Fairfax Urges Kaine to Re-Start HOT Lane Project
Fairfax County leaders are urging state officials to restart their plan to build express lanes on two traffic-clogged highways in Northern Virginia, saying the delay or termination of the I-395/95 HOT lane project would exacerbate a "commuting nightmare" for Beltway residents.
In a letter dated Tuesday to Gov. Timothy M. Kaine (D), Fairfax County Board of Supervisors Chairman Sharon Bulova (D) wrote that county officials had "very grave reservations" about the HOT lanes project delay, asking that the state re-evaluate its decision.
The I-395/95 HOT lanes would extend south from the Pentagon to Massaponax in Spotsylvania County, intersecting the Beltway at the Springfield interchange. Construction was to have begun by next summer. (Check out What's Next for Virginia's HOT Lanes by Dr. Gridlock)
But in August, the state announced it would delay construction of the express lanes. Elected officials and both gubernatorial candidates blamed each other for the postponement. At the time, Transportation Secretary Pierce R. Homer said it was unwise to borrow money for the project along one of the country's most traffic congested areas during a recession.
"The transit and highway infrastructure associated with the project is too important to the region's transportation network to be put on hold indefinitely," Bulova wrote. "Further, given the abject level of transportation funding available through other traditional revenue sources, the Board views a tolling option, such as the HOT lanes proposal, as the only viable opportunity to secure the critical infrastructure needed in the I-95/I-395 corridor in the foreseeable future."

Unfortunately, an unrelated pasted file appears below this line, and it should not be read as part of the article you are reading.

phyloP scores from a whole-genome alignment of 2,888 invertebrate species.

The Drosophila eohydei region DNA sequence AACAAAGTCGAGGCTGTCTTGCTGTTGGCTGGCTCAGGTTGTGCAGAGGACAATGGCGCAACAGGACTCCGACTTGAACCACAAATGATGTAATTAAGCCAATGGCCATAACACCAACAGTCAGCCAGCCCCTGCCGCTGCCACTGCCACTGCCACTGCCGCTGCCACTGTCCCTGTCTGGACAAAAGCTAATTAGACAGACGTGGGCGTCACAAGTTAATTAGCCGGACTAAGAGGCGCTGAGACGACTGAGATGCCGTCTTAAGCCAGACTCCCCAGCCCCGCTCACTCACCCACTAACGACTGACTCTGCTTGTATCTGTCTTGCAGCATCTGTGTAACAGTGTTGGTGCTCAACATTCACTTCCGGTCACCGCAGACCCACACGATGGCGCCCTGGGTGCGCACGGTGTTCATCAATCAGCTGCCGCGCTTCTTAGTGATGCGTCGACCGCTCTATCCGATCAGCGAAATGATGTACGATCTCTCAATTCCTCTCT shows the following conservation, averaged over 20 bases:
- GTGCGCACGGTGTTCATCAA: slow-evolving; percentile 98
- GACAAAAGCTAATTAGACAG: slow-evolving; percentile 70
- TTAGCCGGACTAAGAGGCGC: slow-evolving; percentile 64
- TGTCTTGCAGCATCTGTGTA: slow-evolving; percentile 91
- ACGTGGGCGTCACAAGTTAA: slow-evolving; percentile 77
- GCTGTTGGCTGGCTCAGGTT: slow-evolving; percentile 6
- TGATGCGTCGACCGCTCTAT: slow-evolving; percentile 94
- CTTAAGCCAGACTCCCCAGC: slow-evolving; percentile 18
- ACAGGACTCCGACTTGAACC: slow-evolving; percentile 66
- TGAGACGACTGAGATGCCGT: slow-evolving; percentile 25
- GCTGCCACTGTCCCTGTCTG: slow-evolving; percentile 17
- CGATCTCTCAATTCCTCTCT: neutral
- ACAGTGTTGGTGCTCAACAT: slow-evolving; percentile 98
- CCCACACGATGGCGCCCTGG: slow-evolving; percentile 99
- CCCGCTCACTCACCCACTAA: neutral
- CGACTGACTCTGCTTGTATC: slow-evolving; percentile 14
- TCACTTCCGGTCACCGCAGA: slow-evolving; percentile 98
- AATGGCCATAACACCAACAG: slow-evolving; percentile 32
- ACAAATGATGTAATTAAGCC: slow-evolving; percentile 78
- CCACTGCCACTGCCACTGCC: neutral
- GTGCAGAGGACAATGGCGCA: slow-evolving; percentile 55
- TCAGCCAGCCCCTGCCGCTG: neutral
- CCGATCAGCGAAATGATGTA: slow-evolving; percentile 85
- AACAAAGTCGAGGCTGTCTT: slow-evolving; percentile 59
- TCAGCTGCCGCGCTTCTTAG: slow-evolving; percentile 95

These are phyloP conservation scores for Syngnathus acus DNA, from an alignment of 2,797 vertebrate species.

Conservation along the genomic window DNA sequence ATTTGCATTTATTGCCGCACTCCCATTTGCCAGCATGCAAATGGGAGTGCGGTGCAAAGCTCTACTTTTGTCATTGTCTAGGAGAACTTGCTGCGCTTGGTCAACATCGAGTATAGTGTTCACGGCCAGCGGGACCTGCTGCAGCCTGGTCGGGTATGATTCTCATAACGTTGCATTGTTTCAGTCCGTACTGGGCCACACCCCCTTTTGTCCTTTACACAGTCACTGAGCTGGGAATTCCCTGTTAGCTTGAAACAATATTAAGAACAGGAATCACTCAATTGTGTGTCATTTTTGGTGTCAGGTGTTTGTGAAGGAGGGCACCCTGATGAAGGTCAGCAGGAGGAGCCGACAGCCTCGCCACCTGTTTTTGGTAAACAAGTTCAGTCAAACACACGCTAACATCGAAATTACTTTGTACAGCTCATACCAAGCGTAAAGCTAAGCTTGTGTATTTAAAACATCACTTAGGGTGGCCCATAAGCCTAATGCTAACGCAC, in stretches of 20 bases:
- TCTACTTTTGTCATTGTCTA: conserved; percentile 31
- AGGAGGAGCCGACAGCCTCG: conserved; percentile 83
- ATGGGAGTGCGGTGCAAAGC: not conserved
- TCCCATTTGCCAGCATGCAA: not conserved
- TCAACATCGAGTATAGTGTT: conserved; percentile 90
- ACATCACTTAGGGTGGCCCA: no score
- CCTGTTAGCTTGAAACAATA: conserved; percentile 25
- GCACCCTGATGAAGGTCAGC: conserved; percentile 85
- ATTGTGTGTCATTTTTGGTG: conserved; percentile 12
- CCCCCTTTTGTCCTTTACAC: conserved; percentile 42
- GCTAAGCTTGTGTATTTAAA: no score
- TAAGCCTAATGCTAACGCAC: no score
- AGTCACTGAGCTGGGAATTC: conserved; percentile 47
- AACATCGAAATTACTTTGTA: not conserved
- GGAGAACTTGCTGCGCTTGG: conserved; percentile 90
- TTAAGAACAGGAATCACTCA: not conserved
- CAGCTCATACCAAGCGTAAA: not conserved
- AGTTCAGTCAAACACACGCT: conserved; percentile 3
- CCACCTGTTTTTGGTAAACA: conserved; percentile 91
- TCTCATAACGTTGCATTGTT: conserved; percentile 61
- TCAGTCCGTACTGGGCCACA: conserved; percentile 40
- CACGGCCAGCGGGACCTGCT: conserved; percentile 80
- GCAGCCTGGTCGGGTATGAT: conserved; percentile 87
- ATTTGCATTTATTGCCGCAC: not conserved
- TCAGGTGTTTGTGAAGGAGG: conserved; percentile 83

The delay also gave Bulova and Fairfax County leaders a reason to again criticize Richmond for providing a "miniscule level of transportation funding," a drum beat the county has been sounding for months as part of its largely symbolic push to change from a county into a city and take over control of its roadways from the state.
In the letter, Bulova noted that the county has already committed to purchase the site of a former Circuit City location and is counting on the state to purchase another site in to build a much-needed commuter parking lot in the Springfield area.
September 14, 2009; 7:03 PM ET
Categories: Derek Kravitz , Fairfax County Board of Supervisors , Transportation
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